China’s first global import fair signals shift to consumer-based growth
Some of the country’s biggest e-commerce companies will be at the China International Import Expo to help connect foreign suppliers with buyers
For six decades the Canton trade fair has provided a stage for Chinese exporters to showcase their wares to buyers from all corners of the globe.
Now, as Beijing attempts to shift towards an economic growth model based on domestic consumption, it’s the turn of the international brands to display their products and services, at the inaugural China International Import Expo.
And to help bridge the gap between foreign suppliers and consumers, some of the country’s biggest e-commerce companies will be out in force for the six-day event in Shanghai, scheduled for November.
Alibaba Group Holding’s cross-border business-to-business platform, 1688.COM, NetEase’s Kaola.com, RED and ymatou.com, are among those accredited as “permanent exhibition and trade platforms” for the fair, according to a list seen by the Post. Also in the first batch of firms to sign up is the Hong Kong trade, supply-chain management and retail major, Fung Group, with its Explorium project.
The fair has been promoted by President Xi Jinping as a key part of broader efforts to open up the mainland’s markets, facilitating the import of more high-quality products from overseas to meet domestic demand.
On Tuesday, Xi reiterated the importance of the Expo in boosting imports, stressing that it is “no ordinary event” at the Boao Forum. He had first announced it at the Belt and Road Summit in Beijing last May.
Xi’s latest remarks come at a time when tensions between China and the United States risk developing into full-blown trade war.
“The fair, a signal that China wants to increase imports, reflects China’s goodwill and stance to adjust its trade structure to redress the trade balance,” said Wang Youxin, a researcher at the BOC Institute of International Finance.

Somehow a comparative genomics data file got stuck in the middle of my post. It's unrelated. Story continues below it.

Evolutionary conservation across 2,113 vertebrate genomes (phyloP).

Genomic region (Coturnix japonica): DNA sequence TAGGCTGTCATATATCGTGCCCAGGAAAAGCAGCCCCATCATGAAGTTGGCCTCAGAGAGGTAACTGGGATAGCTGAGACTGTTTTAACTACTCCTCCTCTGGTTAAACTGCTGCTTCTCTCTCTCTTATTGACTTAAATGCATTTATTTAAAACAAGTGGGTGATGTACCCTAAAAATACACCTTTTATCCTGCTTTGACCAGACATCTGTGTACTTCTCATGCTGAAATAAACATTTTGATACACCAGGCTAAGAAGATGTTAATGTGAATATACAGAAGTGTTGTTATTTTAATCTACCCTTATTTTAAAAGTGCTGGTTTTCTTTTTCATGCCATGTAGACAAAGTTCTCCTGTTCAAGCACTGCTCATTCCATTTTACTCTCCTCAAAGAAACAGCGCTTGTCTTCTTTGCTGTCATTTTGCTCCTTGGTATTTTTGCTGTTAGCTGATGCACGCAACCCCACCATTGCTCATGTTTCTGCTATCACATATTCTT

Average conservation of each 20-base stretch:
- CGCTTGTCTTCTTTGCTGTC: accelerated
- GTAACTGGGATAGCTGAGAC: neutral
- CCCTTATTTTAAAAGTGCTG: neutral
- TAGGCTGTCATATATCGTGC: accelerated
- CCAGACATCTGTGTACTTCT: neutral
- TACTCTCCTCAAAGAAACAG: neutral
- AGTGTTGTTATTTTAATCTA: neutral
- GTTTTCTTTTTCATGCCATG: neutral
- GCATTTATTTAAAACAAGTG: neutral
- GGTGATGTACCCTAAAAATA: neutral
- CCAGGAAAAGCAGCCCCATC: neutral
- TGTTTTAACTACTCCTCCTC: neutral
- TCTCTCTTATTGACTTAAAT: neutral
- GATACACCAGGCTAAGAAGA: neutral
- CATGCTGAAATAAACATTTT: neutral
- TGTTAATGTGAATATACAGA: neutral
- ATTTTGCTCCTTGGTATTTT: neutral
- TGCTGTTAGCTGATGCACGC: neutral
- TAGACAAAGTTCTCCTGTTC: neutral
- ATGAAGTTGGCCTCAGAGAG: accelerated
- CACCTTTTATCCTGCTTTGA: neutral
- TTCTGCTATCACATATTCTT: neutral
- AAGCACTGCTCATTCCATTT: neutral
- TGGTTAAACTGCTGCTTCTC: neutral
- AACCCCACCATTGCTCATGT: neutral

The government is keen that the event’s reach will extend well beyond the six days, billing it as a “6+365” model to boost imports to the world’s second largest economy all year round.
Yan Se, an economics professor at Peking University, said the import fair is in line with the nation’s aim of moving towards domestic consumption as the main economic driver.
While demand for crude oil and iron ore have remained strong – China is still the world’s largest importer of these raw materials – the country is home to a potential 1.3 billion shoppers who have been buying more wines, cosmetics, chocolates and avocados.
China is now the biggest trading partner of more than 120 countries and it imported US$1.84 trillion worth of commodities last year, 16 per cent more than in 2016.
A spate of big-name foreign companies have already agreed to exhibit at the fair, including Emerson, Dow Chemical, Dupont and Whirlpool from the US, French cosmetics major L’Oreal and the Dutch electronics giant Philips.
About 150,000 buyers are expected to visit the fair, which will feature a high-level trade forum, networking opportunities for Chinese importers and foreign suppliers, and a “country pavilion” for overseas governments to showcase their trade and investments.
Supported by the World Trade Organisation and the UN, it will run from November 5 to 10 at Shanghai’s National Exhibition and Convention Centre.
Alibaba owns the South China Morning Post.